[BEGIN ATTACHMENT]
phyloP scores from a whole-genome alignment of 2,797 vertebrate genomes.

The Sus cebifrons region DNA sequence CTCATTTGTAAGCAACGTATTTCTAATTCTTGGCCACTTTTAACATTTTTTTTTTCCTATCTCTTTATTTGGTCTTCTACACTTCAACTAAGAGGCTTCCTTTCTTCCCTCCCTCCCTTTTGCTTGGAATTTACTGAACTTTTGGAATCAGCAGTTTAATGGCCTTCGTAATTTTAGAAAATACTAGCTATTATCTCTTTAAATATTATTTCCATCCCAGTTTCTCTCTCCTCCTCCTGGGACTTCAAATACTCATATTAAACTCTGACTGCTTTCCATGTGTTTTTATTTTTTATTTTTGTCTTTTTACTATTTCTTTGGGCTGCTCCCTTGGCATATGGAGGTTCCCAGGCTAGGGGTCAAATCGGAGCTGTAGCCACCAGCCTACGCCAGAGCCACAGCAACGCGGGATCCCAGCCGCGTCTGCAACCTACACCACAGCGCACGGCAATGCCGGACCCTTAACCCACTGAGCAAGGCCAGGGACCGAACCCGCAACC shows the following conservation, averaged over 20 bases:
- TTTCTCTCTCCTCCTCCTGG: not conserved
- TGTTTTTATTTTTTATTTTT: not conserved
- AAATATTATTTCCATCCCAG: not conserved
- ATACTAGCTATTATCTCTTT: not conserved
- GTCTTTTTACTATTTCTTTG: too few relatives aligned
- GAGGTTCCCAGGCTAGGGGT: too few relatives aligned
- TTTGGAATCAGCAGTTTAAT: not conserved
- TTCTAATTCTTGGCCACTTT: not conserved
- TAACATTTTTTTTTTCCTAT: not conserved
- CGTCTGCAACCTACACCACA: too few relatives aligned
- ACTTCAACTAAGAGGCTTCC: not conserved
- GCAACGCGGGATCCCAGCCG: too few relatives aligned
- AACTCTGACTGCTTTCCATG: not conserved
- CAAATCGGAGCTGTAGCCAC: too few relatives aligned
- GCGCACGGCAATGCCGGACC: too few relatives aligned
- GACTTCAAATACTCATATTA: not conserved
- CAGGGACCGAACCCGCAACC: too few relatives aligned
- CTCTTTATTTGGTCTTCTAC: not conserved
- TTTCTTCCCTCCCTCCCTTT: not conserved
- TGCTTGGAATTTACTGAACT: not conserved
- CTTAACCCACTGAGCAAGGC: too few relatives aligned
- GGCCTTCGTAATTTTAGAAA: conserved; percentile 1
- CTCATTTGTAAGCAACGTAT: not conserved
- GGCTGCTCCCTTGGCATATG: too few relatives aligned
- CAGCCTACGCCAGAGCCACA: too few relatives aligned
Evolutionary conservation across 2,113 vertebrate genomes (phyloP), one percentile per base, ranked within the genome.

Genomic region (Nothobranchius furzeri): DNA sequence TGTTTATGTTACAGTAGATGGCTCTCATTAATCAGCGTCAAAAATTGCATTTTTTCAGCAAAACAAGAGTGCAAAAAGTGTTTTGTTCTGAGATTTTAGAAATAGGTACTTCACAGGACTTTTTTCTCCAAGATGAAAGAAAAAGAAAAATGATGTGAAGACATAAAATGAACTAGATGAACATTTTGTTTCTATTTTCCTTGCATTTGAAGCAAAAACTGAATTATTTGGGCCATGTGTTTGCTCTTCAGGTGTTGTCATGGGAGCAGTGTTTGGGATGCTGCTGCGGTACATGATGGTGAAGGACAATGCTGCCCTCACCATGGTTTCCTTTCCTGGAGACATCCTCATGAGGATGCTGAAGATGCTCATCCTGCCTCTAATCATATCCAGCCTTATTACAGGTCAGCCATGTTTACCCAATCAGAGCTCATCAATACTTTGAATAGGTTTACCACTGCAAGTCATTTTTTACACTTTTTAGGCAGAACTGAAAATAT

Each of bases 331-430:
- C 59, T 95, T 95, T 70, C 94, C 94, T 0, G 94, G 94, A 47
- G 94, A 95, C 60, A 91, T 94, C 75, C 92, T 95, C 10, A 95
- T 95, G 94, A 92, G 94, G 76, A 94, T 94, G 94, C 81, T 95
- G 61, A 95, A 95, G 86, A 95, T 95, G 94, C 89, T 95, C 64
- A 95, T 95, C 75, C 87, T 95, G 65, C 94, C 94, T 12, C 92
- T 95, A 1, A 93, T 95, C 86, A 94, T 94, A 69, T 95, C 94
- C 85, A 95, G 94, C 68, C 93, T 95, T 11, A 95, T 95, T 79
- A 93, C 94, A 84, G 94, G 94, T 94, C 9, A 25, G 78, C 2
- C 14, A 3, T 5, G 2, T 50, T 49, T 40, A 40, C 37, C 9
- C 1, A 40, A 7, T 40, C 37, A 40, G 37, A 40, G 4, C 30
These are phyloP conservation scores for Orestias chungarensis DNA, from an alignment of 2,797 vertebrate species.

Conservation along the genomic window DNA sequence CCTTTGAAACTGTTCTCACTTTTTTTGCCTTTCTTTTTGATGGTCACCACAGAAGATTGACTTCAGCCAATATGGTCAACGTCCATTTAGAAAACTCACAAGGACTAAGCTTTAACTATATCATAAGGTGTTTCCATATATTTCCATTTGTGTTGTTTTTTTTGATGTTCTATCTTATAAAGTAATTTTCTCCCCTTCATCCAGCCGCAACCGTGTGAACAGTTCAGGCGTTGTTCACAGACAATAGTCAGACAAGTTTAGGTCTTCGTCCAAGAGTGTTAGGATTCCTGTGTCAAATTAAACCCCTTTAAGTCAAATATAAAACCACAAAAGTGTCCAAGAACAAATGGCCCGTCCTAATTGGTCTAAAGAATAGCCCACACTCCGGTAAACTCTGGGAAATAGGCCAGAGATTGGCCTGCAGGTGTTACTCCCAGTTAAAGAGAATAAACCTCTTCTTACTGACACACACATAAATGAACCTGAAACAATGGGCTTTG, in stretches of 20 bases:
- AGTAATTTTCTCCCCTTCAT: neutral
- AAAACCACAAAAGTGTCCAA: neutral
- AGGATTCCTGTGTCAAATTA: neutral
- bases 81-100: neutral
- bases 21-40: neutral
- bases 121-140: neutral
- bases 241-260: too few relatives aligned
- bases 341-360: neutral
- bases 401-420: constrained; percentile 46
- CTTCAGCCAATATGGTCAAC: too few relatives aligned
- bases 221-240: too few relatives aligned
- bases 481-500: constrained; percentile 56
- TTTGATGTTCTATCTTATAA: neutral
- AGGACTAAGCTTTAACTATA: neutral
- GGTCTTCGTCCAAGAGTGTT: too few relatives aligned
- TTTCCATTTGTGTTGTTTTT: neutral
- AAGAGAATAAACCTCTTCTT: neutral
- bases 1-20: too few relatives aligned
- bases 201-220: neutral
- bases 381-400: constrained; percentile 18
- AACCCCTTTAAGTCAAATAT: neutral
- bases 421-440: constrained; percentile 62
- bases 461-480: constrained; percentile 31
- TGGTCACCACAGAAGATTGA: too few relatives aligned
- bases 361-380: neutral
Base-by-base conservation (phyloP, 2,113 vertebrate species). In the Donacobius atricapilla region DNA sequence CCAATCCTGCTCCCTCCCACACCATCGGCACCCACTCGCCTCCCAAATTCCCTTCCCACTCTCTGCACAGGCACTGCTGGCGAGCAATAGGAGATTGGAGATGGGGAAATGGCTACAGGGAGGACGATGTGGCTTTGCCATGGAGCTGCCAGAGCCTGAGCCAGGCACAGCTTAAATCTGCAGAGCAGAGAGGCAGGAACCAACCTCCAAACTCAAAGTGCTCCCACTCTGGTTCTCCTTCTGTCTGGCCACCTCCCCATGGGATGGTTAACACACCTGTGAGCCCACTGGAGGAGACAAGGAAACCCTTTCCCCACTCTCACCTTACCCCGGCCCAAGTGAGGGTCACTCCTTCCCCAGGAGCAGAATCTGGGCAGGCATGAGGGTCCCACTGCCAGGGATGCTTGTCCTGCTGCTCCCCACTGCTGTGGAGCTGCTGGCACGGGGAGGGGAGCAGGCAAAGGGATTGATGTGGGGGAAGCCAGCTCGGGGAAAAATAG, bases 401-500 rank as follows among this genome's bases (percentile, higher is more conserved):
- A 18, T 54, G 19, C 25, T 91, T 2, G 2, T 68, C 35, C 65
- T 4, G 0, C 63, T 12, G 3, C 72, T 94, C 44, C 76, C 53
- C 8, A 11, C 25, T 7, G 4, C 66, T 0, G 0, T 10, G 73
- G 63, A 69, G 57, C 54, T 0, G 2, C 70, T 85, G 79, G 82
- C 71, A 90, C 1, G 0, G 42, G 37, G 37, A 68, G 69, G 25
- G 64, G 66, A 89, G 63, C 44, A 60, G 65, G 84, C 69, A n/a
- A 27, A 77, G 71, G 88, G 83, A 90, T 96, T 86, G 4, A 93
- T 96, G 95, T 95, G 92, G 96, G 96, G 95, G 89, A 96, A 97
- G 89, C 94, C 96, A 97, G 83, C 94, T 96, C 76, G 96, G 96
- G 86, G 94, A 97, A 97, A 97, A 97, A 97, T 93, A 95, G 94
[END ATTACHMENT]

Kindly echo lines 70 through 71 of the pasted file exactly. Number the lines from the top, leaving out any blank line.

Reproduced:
- T 4, G 0, C 63, T 12, G 3, C 72, T 94, C 44, C 76, C 53
- C 8, A 11, C 25, T 7, G 4, C 66, T 0, G 0, T 10, G 73